Two former presidents of the United States have spoken out about the state of contemporary politics.
Both men’s comments were thinly veiled broadsides fired at Donald John Trump, the guy who succeeded one of them. You would expect such criticism of a Republican president to come from Democratic former President Barack H. Obama, who today campaigned on behalf of fellow Democratic candidates.
It’s the criticism that came from a Republican ex-president, George W. Bush, that deserves a brief comment here.
President Bush has been mostly quiet since leaving the White House in January 2009. Today he broke his silence in dramatic fashion.
Speaking at a George W. Bush Institute event in New York, the former president said this, according to the Washington Post:
* “Bigotry seems emboldened. Our politics seems more vulnerable to conspiracy theories and outright fabrication.”
* “We’ve seen nationalism distorted into nativism.”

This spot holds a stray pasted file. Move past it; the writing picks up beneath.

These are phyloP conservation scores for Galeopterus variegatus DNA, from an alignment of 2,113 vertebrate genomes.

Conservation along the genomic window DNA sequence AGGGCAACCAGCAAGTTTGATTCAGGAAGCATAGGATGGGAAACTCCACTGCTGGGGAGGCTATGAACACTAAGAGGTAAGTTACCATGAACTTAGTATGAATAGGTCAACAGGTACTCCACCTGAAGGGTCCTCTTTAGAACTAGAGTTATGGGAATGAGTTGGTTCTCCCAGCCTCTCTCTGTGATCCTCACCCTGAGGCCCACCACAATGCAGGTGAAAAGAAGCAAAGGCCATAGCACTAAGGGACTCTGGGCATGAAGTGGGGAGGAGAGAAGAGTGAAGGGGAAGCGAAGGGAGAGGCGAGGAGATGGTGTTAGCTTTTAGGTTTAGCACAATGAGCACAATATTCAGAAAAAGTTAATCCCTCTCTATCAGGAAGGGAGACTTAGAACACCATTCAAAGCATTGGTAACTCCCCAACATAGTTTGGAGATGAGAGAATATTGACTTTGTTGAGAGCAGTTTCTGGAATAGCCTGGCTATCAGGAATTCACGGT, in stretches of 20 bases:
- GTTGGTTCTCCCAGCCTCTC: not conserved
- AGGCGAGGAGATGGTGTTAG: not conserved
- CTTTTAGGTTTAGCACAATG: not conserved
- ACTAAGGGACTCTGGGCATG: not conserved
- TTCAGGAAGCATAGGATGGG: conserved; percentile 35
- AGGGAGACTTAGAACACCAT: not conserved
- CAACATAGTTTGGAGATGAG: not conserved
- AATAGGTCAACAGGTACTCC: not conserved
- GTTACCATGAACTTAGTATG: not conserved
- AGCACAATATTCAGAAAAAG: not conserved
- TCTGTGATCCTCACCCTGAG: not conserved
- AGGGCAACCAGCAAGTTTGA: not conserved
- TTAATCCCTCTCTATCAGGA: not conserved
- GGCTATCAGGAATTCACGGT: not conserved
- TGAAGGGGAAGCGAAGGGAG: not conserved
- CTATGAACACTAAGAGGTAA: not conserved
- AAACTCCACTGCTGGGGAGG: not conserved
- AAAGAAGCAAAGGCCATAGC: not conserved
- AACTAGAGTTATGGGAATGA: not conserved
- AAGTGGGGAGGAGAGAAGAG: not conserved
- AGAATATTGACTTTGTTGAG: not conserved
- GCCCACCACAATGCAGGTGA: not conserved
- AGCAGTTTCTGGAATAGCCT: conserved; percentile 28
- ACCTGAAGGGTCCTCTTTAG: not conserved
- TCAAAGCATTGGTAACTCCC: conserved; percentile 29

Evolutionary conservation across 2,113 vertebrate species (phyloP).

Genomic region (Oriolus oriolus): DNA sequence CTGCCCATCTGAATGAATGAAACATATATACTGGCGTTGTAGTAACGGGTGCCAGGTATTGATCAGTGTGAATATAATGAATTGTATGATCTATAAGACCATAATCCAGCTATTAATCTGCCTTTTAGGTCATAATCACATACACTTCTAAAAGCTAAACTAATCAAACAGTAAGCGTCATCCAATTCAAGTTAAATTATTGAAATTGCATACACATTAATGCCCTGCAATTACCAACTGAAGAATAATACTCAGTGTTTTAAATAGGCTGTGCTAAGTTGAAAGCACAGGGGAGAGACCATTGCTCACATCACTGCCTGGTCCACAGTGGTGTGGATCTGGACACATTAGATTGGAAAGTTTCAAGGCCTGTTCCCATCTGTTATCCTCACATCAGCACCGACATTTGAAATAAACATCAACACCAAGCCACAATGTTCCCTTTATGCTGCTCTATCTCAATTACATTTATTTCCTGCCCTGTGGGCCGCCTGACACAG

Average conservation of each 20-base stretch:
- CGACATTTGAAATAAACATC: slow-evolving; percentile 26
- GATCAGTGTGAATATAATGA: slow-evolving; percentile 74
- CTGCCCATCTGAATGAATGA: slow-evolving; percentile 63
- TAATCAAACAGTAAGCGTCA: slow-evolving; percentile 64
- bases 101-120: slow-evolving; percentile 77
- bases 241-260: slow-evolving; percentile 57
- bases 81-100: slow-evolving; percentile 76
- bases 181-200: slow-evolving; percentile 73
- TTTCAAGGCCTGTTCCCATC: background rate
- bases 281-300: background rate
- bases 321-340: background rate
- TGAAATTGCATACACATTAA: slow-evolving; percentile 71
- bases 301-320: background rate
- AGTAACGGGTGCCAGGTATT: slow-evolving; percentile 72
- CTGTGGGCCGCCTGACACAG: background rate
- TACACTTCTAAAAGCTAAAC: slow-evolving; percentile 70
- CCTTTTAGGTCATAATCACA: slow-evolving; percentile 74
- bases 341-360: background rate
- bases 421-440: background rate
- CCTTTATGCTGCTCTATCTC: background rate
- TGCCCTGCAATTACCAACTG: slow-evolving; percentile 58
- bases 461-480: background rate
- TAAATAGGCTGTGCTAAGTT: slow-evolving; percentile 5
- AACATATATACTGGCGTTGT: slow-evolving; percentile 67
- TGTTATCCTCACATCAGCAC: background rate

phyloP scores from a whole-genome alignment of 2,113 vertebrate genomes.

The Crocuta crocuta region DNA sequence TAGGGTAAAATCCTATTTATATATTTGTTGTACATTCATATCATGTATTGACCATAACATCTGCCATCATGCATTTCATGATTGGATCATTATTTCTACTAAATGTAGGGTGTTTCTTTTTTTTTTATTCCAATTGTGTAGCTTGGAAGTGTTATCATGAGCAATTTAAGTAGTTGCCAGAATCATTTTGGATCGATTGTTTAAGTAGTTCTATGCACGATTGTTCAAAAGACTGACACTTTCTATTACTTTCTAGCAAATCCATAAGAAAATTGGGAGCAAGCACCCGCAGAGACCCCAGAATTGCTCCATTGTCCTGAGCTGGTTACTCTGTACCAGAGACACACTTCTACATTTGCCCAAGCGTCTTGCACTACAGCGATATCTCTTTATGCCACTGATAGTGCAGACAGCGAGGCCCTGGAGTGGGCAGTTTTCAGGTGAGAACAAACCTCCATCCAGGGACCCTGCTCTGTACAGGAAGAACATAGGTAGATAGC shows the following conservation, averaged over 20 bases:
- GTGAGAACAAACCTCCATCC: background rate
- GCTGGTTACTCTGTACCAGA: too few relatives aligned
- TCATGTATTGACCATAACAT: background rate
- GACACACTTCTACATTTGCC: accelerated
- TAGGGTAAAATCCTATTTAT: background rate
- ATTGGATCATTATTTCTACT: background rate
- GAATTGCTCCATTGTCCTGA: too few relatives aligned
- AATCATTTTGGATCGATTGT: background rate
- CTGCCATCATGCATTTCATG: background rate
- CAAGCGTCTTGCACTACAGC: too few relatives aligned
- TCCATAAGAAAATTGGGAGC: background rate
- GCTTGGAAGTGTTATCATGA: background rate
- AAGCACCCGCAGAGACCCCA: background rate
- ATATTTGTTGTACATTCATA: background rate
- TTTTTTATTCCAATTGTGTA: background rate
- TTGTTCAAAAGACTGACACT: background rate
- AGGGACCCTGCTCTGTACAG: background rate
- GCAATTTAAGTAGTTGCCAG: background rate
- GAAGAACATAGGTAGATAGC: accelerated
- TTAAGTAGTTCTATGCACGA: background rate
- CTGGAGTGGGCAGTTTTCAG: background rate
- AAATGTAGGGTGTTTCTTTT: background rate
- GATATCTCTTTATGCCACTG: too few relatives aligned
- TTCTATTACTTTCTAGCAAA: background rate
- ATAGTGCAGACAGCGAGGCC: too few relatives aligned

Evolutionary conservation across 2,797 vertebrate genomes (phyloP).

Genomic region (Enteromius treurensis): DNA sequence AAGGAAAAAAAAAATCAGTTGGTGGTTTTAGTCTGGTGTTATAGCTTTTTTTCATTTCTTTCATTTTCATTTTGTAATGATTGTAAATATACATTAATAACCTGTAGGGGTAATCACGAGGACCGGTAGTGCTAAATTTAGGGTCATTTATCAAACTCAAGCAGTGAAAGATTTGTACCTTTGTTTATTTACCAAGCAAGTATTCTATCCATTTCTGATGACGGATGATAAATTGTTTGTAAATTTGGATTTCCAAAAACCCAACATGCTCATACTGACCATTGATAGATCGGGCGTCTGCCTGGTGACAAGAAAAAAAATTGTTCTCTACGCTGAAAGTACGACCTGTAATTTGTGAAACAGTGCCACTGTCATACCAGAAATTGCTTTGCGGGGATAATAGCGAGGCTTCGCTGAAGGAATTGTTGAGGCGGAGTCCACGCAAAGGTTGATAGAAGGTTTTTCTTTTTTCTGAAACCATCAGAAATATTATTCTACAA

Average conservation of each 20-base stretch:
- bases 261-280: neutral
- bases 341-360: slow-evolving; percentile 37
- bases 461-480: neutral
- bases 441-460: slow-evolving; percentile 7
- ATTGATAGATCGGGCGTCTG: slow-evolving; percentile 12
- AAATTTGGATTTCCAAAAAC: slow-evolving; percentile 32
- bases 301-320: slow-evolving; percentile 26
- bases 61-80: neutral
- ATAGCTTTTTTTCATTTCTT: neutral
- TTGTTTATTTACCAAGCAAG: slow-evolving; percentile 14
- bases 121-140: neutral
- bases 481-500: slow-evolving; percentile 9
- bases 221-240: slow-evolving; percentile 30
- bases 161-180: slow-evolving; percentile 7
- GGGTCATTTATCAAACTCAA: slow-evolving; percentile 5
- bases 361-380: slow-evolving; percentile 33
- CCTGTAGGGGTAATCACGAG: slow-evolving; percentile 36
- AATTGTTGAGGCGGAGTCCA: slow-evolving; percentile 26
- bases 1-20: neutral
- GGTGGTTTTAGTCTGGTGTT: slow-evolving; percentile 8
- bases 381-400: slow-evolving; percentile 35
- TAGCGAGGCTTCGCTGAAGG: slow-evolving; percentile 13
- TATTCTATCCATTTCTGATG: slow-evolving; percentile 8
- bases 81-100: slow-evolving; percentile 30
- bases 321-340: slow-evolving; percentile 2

* “We’ve seen our discourse degraded by casual cruelty. . . . Argument turns too easily into animosity.”
* “It means that bigotry and white supremacy in any form is blasphemy against the American creed, and it means the very identity of our nation depends on passing along civic ideals.”
* “Bullying and prejudice in our public life … provides permission for cruelty and bigotry.”
* “The only way to pass along civic values is to live up to them.”
Read the Post article here.
Can there be any question about whom the former president is referring? Can you possibly mistake the references to anyone other than Donald J. Trump?
President Bush spoke out forcefully during his time in the White House against bigotry and hatred. For example, he sought to declare that our war against international radical Islamic terrorists is not a war against Islam.
That is not the message we’re getting from the current president and the 43rd president of the United States is correct to bring these issues to our attention.
Welcome back to the political stage, Mr. President.
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